Since chemical growth retardants are no longer labelled for use on vegetable transplants, mechanical conditioning provides an alternative method of controlling excessive stem elongation under greenhouse conditions. Mechanical conditioning includes brushing or shaking treatments that physically impact or displace the plant and generally reduce plant growth, increase stem and petiole strength, and improve overall plant quality. The resulting transplants have less breakage during postharvest handling, may be more stress tolerant, and are faster to establish in the field. However, only minor effects on crop yield have been identified. Brushing reduced broccoli transplant size, but improved shoot dry weight gain during field establishment but had no effect on head yield. Brushing is a labor intensive practice for large-scale operations. Current attempts to mechanize brushing require that the plants are uniform in height and treatment tolerant. Additional research in non-contact treatments like shaking or vibration of benches is necessary. The effects of the treatments on stress tolerance and predisposition to disease need to be clarified.

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Lauren C. Garner and Thomas Björkman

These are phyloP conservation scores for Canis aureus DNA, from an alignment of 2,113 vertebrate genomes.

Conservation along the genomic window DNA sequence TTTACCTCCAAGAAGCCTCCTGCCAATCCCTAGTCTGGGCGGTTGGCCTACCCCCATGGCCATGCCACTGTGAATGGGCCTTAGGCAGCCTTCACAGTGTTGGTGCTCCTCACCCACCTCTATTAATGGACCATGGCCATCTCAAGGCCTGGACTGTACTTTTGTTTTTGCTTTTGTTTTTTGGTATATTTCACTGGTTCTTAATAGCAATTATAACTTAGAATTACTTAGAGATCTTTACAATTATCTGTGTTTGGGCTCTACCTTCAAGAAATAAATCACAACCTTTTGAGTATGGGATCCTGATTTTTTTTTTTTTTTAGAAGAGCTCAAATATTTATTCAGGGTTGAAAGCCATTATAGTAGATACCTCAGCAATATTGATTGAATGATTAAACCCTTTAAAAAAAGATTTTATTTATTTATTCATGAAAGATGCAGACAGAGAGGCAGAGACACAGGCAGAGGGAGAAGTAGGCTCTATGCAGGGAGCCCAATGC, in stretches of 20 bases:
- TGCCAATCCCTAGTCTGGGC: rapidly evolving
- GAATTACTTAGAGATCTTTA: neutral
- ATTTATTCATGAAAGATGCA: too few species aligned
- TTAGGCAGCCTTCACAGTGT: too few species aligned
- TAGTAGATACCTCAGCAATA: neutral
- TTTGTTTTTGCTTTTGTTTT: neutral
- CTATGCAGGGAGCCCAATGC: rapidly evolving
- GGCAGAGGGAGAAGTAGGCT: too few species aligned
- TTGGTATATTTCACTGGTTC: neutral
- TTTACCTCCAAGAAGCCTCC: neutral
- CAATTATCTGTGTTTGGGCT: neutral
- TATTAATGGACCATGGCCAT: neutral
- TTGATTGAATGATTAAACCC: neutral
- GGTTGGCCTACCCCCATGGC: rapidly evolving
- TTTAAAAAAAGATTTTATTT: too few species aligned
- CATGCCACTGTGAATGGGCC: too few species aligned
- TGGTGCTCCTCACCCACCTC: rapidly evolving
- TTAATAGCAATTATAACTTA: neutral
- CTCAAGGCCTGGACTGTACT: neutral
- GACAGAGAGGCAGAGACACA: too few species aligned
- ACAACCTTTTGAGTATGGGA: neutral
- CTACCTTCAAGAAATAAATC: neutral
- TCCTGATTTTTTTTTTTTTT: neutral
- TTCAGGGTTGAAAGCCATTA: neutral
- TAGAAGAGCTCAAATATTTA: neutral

During production of plug transplants, the high plant density results in rapid stem elongation as plants compete for light. The resulting tall, weak-stemmed plants are difficult to transplant and are easily damaged. One technique that can prevent excessive elongation is mechanical stimulation by brushing. Wide adoption of brushing is limited by a lack of information on how plants respond to variations in applying the technique. Our investigation examined how tomato (Lycopersicon esculentum cv. Oh8245) seedling growth responded to varying doses of mechanical stimulation, varying intervals between brush strokes during stimulation, time of day that stimulation was applied, and growth stage at which application started. Seedlings were grown in 288-cell flats at 2100 plants/m2. Daily doses from 0 to 40 brush strokes were applied from canopy closure until the nontreated plants reached a canopy height of 15 cm. The final height was reduced by ≈20% for all brushed treatments, with little further effect with >10 strokes/d. Intervals between strokes as long as 10 minutes resulted in the same reduction in the rate of stem elongation as the same daily dose applied in one continuous treatment. Treatments were similarly effective whether applied in the morning or late afternoon. Treatments begun at a canopy height of 6 (canopy closure), 8, or 10 cm gave similar reductions in the rate of stem elongation. Plants grew 6 mm·d-1 when they were not treated and 3 mm·d-1 when treated. Therefore, the final height was directly related to the number of treatment days. Stimulation appears to be sensed and integrated over at least half an hour and the reduction in the rate of stem elongation expressed over the subsequent daily cycle of growth. All results indicate that there is substantial flexibility in applying brushing for controlling elongation in tomato transplants.